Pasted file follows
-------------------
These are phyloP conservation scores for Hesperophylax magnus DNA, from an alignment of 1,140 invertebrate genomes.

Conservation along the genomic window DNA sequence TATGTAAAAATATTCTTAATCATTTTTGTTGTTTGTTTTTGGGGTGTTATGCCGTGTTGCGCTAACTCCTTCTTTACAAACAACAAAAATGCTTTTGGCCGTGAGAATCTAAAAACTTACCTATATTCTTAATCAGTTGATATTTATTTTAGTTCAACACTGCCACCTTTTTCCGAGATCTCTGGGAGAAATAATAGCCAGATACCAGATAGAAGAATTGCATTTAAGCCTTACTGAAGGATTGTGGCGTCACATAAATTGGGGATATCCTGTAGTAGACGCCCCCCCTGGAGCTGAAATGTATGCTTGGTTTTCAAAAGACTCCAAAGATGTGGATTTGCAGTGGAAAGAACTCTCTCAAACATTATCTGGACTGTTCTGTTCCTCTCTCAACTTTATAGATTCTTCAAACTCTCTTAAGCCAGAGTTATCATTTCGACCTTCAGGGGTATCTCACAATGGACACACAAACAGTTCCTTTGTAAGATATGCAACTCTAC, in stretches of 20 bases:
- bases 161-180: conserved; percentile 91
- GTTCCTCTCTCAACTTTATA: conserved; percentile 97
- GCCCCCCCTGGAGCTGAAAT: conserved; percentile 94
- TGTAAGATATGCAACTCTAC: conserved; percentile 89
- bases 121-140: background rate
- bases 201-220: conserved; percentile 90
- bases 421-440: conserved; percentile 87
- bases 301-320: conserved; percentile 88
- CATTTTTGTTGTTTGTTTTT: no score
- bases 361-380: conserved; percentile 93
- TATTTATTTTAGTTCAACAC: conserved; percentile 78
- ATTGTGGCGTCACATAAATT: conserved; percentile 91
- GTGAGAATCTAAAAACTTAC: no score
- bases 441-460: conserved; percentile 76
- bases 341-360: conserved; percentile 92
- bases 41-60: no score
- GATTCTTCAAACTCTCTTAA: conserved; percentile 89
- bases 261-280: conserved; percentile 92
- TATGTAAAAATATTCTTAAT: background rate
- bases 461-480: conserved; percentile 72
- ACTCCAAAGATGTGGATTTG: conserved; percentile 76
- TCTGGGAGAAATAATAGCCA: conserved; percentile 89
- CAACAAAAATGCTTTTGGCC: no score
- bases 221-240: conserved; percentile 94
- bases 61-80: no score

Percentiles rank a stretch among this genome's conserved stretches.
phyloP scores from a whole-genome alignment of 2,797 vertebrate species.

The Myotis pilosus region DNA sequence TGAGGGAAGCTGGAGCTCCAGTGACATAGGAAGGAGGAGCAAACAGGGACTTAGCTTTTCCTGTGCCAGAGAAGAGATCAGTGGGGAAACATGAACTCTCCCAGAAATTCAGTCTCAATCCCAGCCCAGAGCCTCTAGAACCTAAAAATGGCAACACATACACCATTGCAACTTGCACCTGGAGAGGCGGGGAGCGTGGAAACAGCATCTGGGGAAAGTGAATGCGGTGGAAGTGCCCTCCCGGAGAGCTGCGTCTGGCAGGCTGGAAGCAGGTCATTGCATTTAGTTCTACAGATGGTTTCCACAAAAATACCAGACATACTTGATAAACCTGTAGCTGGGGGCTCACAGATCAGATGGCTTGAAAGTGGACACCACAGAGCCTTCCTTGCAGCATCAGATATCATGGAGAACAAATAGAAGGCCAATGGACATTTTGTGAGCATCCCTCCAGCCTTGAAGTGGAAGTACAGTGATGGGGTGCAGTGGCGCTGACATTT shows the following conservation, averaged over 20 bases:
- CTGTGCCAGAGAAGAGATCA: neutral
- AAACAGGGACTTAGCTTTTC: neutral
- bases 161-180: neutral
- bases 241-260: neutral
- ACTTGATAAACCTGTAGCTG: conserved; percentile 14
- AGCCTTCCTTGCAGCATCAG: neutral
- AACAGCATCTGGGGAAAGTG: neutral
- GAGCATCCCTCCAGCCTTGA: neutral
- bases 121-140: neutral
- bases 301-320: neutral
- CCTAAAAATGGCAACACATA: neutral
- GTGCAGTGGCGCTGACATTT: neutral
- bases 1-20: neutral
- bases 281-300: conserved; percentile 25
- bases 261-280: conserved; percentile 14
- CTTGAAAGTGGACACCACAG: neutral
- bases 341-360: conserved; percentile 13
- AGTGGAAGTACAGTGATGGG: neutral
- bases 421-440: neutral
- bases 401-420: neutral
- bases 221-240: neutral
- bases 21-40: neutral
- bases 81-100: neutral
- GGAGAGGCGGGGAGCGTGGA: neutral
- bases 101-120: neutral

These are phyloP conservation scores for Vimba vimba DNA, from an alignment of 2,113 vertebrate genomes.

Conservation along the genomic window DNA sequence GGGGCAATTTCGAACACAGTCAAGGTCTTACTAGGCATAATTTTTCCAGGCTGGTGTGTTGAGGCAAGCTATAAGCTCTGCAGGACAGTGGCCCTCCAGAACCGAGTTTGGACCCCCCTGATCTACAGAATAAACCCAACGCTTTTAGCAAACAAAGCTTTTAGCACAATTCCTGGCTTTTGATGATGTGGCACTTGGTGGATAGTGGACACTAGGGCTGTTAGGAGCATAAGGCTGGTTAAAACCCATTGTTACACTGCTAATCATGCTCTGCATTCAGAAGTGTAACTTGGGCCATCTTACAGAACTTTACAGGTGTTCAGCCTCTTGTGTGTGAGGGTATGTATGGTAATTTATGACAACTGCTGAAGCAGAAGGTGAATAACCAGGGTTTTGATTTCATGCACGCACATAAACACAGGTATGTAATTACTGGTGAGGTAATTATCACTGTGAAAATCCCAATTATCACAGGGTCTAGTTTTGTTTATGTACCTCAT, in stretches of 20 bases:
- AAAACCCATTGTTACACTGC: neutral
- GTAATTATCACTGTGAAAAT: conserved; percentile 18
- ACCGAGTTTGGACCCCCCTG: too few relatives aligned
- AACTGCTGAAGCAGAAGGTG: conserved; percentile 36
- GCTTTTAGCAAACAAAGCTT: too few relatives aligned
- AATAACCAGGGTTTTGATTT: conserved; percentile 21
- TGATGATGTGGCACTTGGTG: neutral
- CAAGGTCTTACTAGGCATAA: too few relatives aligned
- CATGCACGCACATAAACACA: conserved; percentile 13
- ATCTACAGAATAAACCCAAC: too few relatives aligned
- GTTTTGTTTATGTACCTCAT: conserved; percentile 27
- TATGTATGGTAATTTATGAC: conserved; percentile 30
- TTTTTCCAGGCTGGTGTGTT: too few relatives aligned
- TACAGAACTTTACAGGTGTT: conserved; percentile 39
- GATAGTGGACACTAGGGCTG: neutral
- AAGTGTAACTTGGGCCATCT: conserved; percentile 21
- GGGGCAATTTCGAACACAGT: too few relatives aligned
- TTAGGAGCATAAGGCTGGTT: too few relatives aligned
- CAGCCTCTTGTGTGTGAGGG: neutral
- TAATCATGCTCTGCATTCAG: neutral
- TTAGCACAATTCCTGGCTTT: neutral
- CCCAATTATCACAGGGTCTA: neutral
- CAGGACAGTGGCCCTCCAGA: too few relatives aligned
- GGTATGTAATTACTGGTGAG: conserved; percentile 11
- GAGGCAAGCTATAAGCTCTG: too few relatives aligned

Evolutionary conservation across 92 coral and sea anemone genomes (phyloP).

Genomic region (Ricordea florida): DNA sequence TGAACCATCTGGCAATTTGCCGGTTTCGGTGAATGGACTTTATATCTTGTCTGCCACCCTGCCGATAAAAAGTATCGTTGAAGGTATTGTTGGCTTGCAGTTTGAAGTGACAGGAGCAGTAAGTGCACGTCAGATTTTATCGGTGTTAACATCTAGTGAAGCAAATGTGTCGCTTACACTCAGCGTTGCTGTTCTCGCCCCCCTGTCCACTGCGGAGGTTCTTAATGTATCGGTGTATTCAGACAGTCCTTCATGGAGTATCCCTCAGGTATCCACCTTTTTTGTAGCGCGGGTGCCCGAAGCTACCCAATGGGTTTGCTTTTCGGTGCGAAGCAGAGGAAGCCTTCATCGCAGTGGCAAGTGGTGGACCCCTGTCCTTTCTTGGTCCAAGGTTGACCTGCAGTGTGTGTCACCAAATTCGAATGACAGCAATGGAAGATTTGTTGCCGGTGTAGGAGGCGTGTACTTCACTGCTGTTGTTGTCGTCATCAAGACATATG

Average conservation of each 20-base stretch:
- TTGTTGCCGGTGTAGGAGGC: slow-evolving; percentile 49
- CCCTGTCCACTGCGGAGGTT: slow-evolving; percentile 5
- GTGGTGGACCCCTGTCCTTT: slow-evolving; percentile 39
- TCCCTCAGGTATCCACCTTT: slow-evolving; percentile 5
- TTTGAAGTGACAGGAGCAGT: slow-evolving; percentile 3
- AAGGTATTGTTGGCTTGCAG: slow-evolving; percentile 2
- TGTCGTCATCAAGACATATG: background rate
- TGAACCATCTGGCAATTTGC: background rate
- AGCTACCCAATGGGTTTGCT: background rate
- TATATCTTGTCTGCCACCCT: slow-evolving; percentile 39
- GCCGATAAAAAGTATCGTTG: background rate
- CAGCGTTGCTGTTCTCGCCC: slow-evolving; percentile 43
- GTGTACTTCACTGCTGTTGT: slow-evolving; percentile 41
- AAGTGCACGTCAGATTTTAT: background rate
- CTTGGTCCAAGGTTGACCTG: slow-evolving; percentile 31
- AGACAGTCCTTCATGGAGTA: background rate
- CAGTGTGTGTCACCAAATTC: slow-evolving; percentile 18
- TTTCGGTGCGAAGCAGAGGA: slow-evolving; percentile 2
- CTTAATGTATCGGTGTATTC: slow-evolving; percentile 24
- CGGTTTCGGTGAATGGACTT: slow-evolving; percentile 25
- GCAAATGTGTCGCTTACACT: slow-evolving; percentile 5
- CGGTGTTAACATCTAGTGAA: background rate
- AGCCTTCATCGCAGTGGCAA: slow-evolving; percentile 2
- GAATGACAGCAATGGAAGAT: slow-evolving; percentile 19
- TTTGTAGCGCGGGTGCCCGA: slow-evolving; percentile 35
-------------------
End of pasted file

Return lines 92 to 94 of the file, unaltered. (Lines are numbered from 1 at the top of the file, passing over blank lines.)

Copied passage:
- TGTCGTCATCAAGACATATG: background rate
- TGAACCATCTGGCAATTTGC: background rate
- AGCTACCCAATGGGTTTGCT: background rate